The Emerging Markets Investors Alliance (EMIA) has released what it calls an “enhanced” set of principles for green, social, sustainable and sustainability-linked bonds, claiming that there has been a “loss of confidence” in the labelled-bond market.
Consultation with industry participants “confirmed that there is lack of credible and detailed guidance for the creation of labelled bonds”, which was exacerbated when bonds were issued by less-sophisticated emerging markets issuers, the Alliance said.
Abby McKenna, a Strategic Advisor at EMIA, said that there had been “a greater realisation that there are gaps in the existing framework and that there’s ambiguity sometimes in some of the language that has been used, which has raised concerns about the potential for greenwashing”.
Barbara Oldani, an EMIA Director, said that the new principles went further than existing standards in both issuer transparency and accountability for external verifiers.
“The lack of standardisation and the lack of transparency in the labelled bond market represents a big challenge, especially for emerging market investors,” she said.
The Alliance, a non-profit formed in 2015, aims to help emerging market investors “support good governance, promote sustainable development and improve performance” in portfolio companies and governments. It claims to have more than 2,200 asset owner and manager participants, including BlueBay, T. Rowe Price, Baillie Gifford and Barings. Former Chilean Minister for Finance Felipe Larrain sits on its board.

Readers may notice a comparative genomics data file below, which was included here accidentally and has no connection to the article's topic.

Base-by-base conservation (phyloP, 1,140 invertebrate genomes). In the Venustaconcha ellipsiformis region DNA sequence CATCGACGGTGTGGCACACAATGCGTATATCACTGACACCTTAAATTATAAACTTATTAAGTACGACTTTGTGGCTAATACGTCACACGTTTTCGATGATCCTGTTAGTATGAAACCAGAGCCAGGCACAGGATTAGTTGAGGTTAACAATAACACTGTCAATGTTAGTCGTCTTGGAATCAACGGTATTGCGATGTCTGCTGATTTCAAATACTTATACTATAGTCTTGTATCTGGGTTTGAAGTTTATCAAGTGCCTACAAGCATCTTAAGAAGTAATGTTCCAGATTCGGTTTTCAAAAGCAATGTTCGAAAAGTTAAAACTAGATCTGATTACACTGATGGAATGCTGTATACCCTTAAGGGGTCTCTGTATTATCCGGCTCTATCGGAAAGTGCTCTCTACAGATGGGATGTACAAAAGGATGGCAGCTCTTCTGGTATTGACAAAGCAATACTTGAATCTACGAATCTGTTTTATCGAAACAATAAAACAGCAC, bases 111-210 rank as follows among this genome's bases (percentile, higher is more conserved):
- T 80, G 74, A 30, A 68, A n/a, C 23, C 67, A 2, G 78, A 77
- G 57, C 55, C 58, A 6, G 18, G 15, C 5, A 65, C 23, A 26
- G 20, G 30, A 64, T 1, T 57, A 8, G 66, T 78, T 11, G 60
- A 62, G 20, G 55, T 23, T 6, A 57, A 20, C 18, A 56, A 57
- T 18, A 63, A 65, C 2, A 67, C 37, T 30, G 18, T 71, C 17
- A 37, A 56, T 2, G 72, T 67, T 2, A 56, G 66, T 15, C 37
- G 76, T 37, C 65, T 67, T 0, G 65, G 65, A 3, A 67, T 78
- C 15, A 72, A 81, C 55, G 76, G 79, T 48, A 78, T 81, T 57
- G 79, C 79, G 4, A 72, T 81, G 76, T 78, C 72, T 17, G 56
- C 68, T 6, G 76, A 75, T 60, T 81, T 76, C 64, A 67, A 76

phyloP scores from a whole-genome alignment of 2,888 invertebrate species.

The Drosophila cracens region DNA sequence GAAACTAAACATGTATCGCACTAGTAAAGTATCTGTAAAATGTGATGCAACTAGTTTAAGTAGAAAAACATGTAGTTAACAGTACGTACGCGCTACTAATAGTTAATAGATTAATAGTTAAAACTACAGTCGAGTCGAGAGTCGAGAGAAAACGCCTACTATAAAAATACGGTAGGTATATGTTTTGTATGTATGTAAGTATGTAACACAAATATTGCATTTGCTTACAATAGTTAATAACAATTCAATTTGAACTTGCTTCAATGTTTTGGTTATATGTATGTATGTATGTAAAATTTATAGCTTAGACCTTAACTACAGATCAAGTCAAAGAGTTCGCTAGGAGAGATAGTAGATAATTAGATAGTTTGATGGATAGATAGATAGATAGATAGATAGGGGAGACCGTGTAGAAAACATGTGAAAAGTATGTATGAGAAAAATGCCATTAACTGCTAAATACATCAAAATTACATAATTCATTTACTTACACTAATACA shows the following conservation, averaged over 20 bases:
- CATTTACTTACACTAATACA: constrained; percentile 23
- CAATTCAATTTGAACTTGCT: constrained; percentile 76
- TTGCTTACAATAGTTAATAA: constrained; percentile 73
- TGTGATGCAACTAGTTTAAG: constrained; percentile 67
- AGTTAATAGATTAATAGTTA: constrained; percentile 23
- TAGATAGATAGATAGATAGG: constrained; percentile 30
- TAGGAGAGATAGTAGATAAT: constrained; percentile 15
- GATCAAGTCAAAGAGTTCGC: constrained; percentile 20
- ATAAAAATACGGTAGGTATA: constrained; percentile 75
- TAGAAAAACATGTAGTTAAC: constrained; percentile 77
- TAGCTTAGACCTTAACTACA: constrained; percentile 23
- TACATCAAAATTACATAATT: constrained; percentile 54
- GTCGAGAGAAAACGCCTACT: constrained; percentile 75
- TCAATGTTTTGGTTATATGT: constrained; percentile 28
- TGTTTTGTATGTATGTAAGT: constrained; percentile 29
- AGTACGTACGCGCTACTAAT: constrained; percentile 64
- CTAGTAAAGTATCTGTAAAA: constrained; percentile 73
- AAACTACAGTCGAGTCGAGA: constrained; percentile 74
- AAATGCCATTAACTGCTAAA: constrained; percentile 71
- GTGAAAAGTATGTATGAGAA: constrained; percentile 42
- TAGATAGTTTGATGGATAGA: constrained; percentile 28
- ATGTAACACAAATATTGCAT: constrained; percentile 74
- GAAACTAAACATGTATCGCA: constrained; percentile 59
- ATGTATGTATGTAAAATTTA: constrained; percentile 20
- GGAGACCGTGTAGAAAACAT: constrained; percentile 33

Currently, green, social, sustainable and sustainability-linked bond frameworks are assessed by second-party opinion providers against the relevant set of principles issued by the International Capital Market Association (ICMA).
Oldani said that the standards were intended to be “more rigorous” than existing standards. On a number of points the principles are stricter than their ICMA equivalents; for example, issuers abiding by EMIA principles cannot use the funds raised from use of proceeds bonds to refinance non-labelled bonds.
In addition, issuers are required to produce annual publicly available impact reports, carried out by independent external verifiers – for sovereign issuers this should be a multilateral development bank or international financial institution. Where the verifier finds that funds raised have not been spent on eligible projects under the framework, issuers must report this to ESG data providers and scoring agencies.
ICMA declined to comment on the launch of EMIA's principles.
When asked by RI whether EMIA intended second-party opinion providers to ditch ICMA principles in favour of the new standards for emerging market bonds, Oldani said that EMIA appreciated and recognised the value of existing guidance.
“Second party opinion providers generally assess issuer frameworks against ICMA standards because those are the most widespread and recognised standards in the markets,” she continued. “What we are trying to introduce here is enhancements on existing standards […] and that would definitely help any of the stakeholders to raise their credibility. Any more rigorous examination or reports would definitely help asset managers and investors for their due diligence.”
The EMIA principles also include guidelines for sustainability-linked bonds, which have received greater scrutiny from investors than use-of-proceeds bonds. Investors are concerned that issuer penalties for missing sustainability targets are too small, and come into effect too late in the life of the bond.
Under the new principles, the ‘trigger point’ for penalties must be no more than halfway through the life of the bond, and issuers cannot re-use KPI targets from previous bonds. However, there are no provisions relating to the step-up or step-down which issuers are subject to for missing or meeting targets.
Oldani admitted that the principles were just a “starting point”, and said that the Alliance would continue to consult with asset managers and stakeholders.